Humpback Whale (Jan-Mar), Spotted Dolphin. Also a chance of White-nosed Coati, Nine-banded Armadillo, Margay, and Hog-nosed and Hooded Skunks.
A great diversity of plants, from cacti through salvias to bromeliads.
Popocatepetl An almost perfectly symmetrical and still active volcanic cone near Mexico City, rising to 5426 m (17,800 ft).
Paricutin A volcano which erupted from a field in 1943 and reached 336 m (1102 ft) above ground in its first year, eventually rising to 424 m (1391 ft) above its surroundings and covering 25 sq km (10 sq miles) when it finished erupting in 1952.
Volcan de Fuego An active volcano, rising to 3860 m (12,664 ft), which regularly emits tall clouds of ash into the air.
There is so much more to Central Mexico than Monarch butterflies. The numerous spectacular birds include the endemic Red Warbler, here captured by Simon Colenutt.
The best time to see the Monarch butterflies is from January to March, especially February when they become more active on sunny days. January to March is also the best time for Humpback Whales and a good time for birds, although the peak time for birds is March-April when many species are breeding and therefore at their most active.
A Swift Guide to the Butterflies of Mexico and Central America by J Glassberg. Sunstreak Books, 2007.
A Field Guide to the Birds of Mexico and Northern Central America by S Howell and S Webb. OUP, 1995.
A Field Guide to Mexican Birds by R Tory Peterson and E Chalif. Houghton Mifflin, 1999.
Where to watch birds in Mexico by S Howell. Helm, 1999.
Where to watch birds in Central America & the Caribbean by N Wheatley and D Brewer. Helm, 2001.
Don’t know which country/countries/regions to visit in Central America? Then it may be worth considering taking a look at this book, written by this website’s author and David Brewer. It is many years old of course but it still provides a starting point, an overview and a guiding light to the best birds and the best places to look for them in the region, and could save hours of searching for similar information on the internet. However, it is important to check more up-to-date sources for sites which have been opened up, sites and species which have been discovered, lodges that have been built etc. since the book was published.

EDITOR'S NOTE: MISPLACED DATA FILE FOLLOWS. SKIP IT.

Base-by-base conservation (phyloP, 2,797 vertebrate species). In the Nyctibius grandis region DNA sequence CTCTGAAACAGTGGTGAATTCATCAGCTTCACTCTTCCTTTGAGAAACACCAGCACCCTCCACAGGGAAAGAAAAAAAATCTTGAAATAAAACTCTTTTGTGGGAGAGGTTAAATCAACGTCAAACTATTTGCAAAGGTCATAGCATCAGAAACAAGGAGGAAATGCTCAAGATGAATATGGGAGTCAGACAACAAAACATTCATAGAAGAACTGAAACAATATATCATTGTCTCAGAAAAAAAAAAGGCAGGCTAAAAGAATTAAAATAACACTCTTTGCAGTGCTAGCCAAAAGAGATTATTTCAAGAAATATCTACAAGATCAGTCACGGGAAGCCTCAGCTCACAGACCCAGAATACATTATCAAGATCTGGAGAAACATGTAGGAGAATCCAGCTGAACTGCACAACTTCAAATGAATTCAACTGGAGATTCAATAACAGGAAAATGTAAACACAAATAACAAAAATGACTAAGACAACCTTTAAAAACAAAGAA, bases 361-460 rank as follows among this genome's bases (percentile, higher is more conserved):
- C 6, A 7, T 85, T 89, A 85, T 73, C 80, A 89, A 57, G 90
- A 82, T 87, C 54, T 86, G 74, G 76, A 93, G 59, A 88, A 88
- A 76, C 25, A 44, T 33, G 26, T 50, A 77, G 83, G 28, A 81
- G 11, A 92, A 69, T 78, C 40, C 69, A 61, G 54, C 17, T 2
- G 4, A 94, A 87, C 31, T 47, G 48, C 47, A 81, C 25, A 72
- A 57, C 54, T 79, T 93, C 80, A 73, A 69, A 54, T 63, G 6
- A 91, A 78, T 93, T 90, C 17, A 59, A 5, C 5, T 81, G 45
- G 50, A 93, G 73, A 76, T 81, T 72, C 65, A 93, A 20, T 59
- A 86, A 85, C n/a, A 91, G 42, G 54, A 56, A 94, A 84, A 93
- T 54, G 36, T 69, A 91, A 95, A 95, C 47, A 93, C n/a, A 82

Many trip reports, some for Central Mexico, are posted on the websites listed here. On some of these websites some reports are independent and some are posted by tour companies who organize tours to Central Mexico. These tour companies and others also post their own reports on their websites, which are listed under 'Some Organized Tours to Central Mexico' below.
The costs of organized tours partly reflect the quality of the tour leaders. Some leaders are certainly better than others and many companies claim their leaders are the best but even the best rely at least to some extent on the exceptional skills of the local guides they employ. If you are travelling independently, employing such local guides will greatly increase your chances of seeing the wildlife you wish to see.